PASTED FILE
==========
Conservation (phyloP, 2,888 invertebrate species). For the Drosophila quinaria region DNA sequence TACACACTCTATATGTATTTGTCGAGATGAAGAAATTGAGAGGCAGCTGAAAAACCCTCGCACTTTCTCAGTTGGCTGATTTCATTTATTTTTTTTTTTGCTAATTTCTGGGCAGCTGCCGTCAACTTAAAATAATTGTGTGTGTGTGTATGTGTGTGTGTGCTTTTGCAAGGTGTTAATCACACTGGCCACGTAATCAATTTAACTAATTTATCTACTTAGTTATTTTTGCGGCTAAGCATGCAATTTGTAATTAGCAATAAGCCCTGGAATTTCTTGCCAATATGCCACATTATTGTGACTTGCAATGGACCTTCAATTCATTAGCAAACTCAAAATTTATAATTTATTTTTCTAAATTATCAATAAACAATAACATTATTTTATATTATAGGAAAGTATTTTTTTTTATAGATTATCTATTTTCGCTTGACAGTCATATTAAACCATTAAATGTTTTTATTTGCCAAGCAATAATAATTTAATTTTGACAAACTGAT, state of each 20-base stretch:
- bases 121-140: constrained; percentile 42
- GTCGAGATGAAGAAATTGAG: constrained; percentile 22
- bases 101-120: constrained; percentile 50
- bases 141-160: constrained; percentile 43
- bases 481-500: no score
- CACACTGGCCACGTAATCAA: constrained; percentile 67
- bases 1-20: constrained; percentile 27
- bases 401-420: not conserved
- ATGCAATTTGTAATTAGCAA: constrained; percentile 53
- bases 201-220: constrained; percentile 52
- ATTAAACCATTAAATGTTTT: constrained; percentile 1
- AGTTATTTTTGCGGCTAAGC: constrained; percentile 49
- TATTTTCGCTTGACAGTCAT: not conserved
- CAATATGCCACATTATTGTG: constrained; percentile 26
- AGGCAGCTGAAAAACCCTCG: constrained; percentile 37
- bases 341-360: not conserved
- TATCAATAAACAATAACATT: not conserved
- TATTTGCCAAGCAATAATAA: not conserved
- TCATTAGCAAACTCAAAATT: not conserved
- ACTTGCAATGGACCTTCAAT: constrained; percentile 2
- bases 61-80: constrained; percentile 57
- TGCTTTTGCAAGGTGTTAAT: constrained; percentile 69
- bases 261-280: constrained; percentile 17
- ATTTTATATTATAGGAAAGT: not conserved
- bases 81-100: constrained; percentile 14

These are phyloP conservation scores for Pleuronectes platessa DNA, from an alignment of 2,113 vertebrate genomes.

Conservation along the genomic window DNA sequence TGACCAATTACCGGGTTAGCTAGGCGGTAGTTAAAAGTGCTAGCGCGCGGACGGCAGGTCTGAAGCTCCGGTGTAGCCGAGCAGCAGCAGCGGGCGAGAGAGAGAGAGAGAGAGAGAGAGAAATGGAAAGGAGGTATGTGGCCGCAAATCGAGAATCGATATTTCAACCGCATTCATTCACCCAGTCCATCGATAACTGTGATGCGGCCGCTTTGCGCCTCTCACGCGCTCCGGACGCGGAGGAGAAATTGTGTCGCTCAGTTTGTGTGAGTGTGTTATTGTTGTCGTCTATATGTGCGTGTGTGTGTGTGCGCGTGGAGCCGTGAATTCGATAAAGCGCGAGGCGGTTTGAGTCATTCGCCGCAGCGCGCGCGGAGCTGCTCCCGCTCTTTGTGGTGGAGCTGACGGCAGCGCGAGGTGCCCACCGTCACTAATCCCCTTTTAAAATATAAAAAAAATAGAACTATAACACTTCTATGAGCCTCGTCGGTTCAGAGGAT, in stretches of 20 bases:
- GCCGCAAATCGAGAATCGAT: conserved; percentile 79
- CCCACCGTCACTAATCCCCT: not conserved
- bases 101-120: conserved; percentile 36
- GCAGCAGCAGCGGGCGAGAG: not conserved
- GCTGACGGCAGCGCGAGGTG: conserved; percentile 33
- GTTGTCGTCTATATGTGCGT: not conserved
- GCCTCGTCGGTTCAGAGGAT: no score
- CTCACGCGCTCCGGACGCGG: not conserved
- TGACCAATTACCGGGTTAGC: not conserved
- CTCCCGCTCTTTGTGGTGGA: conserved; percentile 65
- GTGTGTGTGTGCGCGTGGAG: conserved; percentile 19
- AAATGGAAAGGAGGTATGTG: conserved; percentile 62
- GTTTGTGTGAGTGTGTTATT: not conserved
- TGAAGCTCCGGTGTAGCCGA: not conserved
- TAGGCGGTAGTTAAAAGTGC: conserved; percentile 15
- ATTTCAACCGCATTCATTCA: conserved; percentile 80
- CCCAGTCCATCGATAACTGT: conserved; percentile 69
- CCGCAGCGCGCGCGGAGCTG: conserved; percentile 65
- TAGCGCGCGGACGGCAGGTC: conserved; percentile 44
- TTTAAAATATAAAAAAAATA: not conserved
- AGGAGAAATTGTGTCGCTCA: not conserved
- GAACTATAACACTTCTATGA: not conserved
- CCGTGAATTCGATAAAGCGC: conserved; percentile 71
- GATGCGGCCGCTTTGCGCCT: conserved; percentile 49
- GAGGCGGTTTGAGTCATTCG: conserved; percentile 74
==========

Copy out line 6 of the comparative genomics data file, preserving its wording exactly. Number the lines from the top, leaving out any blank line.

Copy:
- bases 481-500: no score